St. Margaret’s cultural competency initiatives were in the spotlight last week, as the community welcomed renowned educator Rosetta Lee to campus as a Scholar in Residence.
Ms. Lee is a thought leader and outreach specialist in the development of cultural competency skills, particularly in independent school settings. She engaged with constituencies across the St. Margaret’s community during her stay, meeting with students, parents, faculty/staff, administrators and the Board of Trustees.
St. Margaret’s Strategic Plan specifically lists the development of cultural competency “as an essential element of a St. Margaret’s education, equipping students with the awareness and skills necessary to effectively engage with others across cultures, perspectives and backgrounds.”
Ms. Lee shared that building cultural competency within a community is not about assimilating individuals with diverse identities, but rather valuing differences and leveraging them to create a more vibrant and innovative school. That message was conveyed in a variety of contexts across campus during the week.
Ms. Lee held several large-group sessions, speaking to Lower School students in Chapel, meeting several times with Upper and Middle School students in the Hurlbut Theater, and presenting to more than 60 parents in the Library. Her week as Scholar in Residence also allowed for thoughtful discussions in more personal settings, including meetings with the Academic Leadership Team; Communications, Advancement and Human Resources Departments; Tartan Inclusivity and Diversity Education student leadership group (TIDE); Upper School and Middle School Deans; Service Learning Team; Division Principals; Chaplains; Breakthrough San Juan Capistrano Leadership Team; the Board of Trustees and Head of School Will Moseley.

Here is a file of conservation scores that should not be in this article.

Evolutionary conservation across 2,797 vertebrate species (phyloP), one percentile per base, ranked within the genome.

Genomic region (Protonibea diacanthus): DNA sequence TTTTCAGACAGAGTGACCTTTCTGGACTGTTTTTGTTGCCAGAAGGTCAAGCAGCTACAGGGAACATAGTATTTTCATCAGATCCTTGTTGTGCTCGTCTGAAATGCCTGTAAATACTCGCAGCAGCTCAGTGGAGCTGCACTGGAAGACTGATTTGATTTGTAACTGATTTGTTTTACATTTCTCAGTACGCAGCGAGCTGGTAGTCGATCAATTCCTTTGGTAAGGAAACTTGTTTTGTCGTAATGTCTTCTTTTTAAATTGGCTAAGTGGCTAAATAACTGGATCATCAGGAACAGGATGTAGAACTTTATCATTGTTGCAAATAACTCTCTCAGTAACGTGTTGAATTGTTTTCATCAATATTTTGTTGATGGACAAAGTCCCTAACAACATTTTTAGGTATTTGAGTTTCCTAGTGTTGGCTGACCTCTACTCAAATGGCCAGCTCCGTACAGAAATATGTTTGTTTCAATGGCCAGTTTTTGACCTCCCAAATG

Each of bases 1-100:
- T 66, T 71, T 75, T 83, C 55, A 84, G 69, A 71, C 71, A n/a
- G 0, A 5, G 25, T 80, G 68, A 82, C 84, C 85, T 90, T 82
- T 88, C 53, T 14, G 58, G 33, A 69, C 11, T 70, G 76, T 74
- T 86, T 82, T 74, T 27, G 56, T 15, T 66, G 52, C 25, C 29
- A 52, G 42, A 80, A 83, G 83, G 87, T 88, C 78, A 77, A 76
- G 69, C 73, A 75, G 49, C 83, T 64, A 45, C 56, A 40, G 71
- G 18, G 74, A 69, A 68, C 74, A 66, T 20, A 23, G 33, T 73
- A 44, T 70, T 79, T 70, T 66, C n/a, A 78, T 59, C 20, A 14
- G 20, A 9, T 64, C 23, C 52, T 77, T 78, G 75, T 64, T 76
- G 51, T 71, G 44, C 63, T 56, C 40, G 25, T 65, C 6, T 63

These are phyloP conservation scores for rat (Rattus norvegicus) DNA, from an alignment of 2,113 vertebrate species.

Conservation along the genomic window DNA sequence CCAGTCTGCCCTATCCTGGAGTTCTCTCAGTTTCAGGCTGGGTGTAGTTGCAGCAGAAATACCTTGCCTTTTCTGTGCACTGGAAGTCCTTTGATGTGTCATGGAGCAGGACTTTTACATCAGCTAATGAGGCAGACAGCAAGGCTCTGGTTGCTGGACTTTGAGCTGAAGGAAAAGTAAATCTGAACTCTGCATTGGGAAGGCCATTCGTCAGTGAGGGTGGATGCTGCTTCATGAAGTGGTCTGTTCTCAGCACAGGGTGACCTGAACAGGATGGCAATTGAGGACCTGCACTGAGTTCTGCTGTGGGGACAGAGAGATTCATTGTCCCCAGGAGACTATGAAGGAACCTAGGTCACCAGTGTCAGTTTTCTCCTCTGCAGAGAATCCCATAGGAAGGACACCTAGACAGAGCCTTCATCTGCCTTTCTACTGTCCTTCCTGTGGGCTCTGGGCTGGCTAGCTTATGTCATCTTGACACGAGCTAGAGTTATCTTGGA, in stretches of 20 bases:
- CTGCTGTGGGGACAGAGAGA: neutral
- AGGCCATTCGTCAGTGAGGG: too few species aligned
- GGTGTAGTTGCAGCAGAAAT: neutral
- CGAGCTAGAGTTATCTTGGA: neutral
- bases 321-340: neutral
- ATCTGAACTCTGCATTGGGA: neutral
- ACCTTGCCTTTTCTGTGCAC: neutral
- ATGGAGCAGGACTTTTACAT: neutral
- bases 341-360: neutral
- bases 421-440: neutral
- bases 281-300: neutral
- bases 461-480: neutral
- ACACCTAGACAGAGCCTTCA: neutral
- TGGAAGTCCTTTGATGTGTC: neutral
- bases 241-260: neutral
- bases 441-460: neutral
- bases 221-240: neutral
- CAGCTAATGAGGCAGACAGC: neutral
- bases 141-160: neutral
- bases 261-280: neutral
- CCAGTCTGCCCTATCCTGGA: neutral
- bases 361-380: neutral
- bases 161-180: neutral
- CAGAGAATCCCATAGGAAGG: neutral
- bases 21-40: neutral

“There has been a lot of eagerness and engagement [at St. Margaret’s],” Ms. Lee said. “Teachers are really eager to walk away with the inclusive practices classroom tool, there was a great turnout with the parent event, and everyone is thinking about ‘How do I intentionally teach positive self-identity and commitment to making sure others feel good about who they are and where they come from?’”
Assistant Head of School Ryan Dahlem noted, “We are grateful for the support of a PTF grant that allowed us to bring national expert Rosetta Lee to campus for a week as Scholar in Residence. Ms. Lee’s impact was felt across our community through her inspirational and thought-provoking presentations and conversations. Importantly, she provided practical tools that will allow us to continue developing cultural competency skills going forward -- in our students, ourselves and as an institution.”
Ms. Lee teaches at the Seattle Girls’ School and has worked with nearly 100 schools across the country on issues such as diversity, cross-cultural communication, identity development, prejudice reduction and coalition building. She previously visited St. Margaret’s in 2013 to lead a workshop with Upper School student leaders.
Rosetta Lee Presentations and Resources:
to read more about St. Margaret’s ongoing work in developing cultural competency skills.